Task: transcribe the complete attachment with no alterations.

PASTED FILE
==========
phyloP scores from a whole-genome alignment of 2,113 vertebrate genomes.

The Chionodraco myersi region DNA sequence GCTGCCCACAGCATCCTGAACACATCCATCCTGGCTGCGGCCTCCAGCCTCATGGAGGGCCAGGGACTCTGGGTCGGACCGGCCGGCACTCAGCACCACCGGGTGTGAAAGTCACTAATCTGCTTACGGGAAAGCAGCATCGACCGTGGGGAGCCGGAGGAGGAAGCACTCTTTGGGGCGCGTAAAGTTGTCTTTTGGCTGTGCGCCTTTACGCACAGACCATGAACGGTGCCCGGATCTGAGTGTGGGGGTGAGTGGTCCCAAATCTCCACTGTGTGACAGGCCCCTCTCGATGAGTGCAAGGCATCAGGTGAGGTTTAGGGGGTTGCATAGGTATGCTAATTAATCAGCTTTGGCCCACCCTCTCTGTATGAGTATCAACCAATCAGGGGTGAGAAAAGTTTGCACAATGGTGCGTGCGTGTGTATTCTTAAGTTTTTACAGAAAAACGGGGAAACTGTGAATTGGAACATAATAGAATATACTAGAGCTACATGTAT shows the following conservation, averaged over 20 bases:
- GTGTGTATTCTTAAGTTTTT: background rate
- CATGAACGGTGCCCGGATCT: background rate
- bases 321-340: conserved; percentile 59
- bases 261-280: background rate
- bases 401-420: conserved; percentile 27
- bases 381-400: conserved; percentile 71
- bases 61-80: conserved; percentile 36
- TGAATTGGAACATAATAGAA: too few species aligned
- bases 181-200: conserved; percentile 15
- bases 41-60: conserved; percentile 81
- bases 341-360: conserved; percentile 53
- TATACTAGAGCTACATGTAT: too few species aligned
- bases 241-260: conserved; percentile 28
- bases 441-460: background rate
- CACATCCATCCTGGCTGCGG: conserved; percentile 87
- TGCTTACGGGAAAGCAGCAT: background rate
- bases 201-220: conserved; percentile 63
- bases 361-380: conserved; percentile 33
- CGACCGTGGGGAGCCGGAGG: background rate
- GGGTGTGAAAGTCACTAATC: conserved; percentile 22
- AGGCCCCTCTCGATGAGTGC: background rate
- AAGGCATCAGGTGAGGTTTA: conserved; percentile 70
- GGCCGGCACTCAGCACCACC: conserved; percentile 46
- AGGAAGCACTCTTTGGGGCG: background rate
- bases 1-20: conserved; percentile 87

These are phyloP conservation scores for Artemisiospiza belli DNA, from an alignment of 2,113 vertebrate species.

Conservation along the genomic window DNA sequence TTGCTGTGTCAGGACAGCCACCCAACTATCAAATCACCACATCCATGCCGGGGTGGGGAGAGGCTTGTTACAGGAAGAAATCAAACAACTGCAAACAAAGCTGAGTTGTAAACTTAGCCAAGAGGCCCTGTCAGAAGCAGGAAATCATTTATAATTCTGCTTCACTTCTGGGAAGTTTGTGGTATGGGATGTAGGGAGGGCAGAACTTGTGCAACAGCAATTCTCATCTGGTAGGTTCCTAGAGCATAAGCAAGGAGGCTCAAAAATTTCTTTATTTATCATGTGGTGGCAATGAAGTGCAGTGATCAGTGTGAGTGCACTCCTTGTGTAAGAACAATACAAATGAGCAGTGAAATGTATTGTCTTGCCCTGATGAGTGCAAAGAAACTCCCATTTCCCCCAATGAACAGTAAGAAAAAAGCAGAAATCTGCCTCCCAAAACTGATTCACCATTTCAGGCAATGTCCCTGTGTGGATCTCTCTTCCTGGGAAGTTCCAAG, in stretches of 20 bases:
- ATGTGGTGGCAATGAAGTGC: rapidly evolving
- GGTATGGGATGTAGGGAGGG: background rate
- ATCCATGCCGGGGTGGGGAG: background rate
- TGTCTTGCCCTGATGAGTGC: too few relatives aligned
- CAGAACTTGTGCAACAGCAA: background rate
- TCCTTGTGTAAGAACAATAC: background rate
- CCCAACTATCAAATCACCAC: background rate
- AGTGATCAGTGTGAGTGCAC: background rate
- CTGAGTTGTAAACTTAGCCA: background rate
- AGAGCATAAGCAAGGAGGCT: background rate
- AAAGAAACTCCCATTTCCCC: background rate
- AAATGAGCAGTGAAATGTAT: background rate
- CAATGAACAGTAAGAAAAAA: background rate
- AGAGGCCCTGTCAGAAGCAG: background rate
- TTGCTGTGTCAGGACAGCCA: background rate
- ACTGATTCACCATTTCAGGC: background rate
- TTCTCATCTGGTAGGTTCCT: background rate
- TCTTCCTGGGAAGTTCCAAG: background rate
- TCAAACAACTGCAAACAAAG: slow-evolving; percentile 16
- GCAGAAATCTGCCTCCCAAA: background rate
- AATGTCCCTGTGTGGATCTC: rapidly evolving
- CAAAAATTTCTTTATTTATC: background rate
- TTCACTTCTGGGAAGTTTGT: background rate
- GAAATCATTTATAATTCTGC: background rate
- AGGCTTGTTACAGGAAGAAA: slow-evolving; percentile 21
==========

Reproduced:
phyloP scores from a whole-genome alignment of 2,113 vertebrate genomes.

The Chionodraco myersi region DNA sequence GCTGCCCACAGCATCCTGAACACATCCATCCTGGCTGCGGCCTCCAGCCTCATGGAGGGCCAGGGACTCTGGGTCGGACCGGCCGGCACTCAGCACCACCGGGTGTGAAAGTCACTAATCTGCTTACGGGAAAGCAGCATCGACCGTGGGGAGCCGGAGGAGGAAGCACTCTTTGGGGCGCGTAAAGTTGTCTTTTGGCTGTGCGCCTTTACGCACAGACCATGAACGGTGCCCGGATCTGAGTGTGGGGGTGAGTGGTCCCAAATCTCCACTGTGTGACAGGCCCCTCTCGATGAGTGCAAGGCATCAGGTGAGGTTTAGGGGGTTGCATAGGTATGCTAATTAATCAGCTTTGGCCCACCCTCTCTGTATGAGTATCAACCAATCAGGGGTGAGAAAAGTTTGCACAATGGTGCGTGCGTGTGTATTCTTAAGTTTTTACAGAAAAACGGGGAAACTGTGAATTGGAACATAATAGAATATACTAGAGCTACATGTAT shows the following conservation, averaged over 20 bases:
- GTGTGTATTCTTAAGTTTTT: background rate
- CATGAACGGTGCCCGGATCT: background rate
- bases 321-340: conserved; percentile 59
- bases 261-280: background rate
- bases 401-420: conserved; percentile 27
- bases 381-400: conserved; percentile 71
- bases 61-80: conserved; percentile 36
- TGAATTGGAACATAATAGAA: too few species aligned
- bases 181-200: conserved; percentile 15
- bases 41-60: conserved; percentile 81
- bases 341-360: conserved; percentile 53
- TATACTAGAGCTACATGTAT: too few species aligned
- bases 241-260: conserved; percentile 28
- bases 441-460: background rate
- CACATCCATCCTGGCTGCGG: conserved; percentile 87
- TGCTTACGGGAAAGCAGCAT: background rate
- bases 201-220: conserved; percentile 63
- bases 361-380: conserved; percentile 33
- CGACCGTGGGGAGCCGGAGG: background rate
- GGGTGTGAAAGTCACTAATC: conserved; percentile 22
- AGGCCCCTCTCGATGAGTGC: background rate
- AAGGCATCAGGTGAGGTTTA: conserved; percentile 70
- GGCCGGCACTCAGCACCACC: conserved; percentile 46
- AGGAAGCACTCTTTGGGGCG: background rate
- bases 1-20: conserved; percentile 87

These are phyloP conservation scores for Artemisiospiza belli DNA, from an alignment of 2,113 vertebrate species.

Conservation along the genomic window DNA sequence TTGCTGTGTCAGGACAGCCACCCAACTATCAAATCACCACATCCATGCCGGGGTGGGGAGAGGCTTGTTACAGGAAGAAATCAAACAACTGCAAACAAAGCTGAGTTGTAAACTTAGCCAAGAGGCCCTGTCAGAAGCAGGAAATCATTTATAATTCTGCTTCACTTCTGGGAAGTTTGTGGTATGGGATGTAGGGAGGGCAGAACTTGTGCAACAGCAATTCTCATCTGGTAGGTTCCTAGAGCATAAGCAAGGAGGCTCAAAAATTTCTTTATTTATCATGTGGTGGCAATGAAGTGCAGTGATCAGTGTGAGTGCACTCCTTGTGTAAGAACAATACAAATGAGCAGTGAAATGTATTGTCTTGCCCTGATGAGTGCAAAGAAACTCCCATTTCCCCCAATGAACAGTAAGAAAAAAGCAGAAATCTGCCTCCCAAAACTGATTCACCATTTCAGGCAATGTCCCTGTGTGGATCTCTCTTCCTGGGAAGTTCCAAG, in stretches of 20 bases:
- ATGTGGTGGCAATGAAGTGC: rapidly evolving
- GGTATGGGATGTAGGGAGGG: background rate
- ATCCATGCCGGGGTGGGGAG: background rate
- TGTCTTGCCCTGATGAGTGC: too few relatives aligned
- CAGAACTTGTGCAACAGCAA: background rate
- TCCTTGTGTAAGAACAATAC: background rate
- CCCAACTATCAAATCACCAC: background rate
- AGTGATCAGTGTGAGTGCAC: background rate
- CTGAGTTGTAAACTTAGCCA: background rate
- AGAGCATAAGCAAGGAGGCT: background rate
- AAAGAAACTCCCATTTCCCC: background rate
- AAATGAGCAGTGAAATGTAT: background rate
- CAATGAACAGTAAGAAAAAA: background rate
- AGAGGCCCTGTCAGAAGCAG: background rate
- TTGCTGTGTCAGGACAGCCA: background rate
- ACTGATTCACCATTTCAGGC: background rate
- TTCTCATCTGGTAGGTTCCT: background rate
- TCTTCCTGGGAAGTTCCAAG: background rate
- TCAAACAACTGCAAACAAAG: slow-evolving; percentile 16
- GCAGAAATCTGCCTCCCAAA: background rate
- AATGTCCCTGTGTGGATCTC: rapidly evolving
- CAAAAATTTCTTTATTTATC: background rate
- TTCACTTCTGGGAAGTTTGT: background rate
- GAAATCATTTATAATTCTGC: background rate
- AGGCTTGTTACAGGAAGAAA: slow-evolving; percentile 21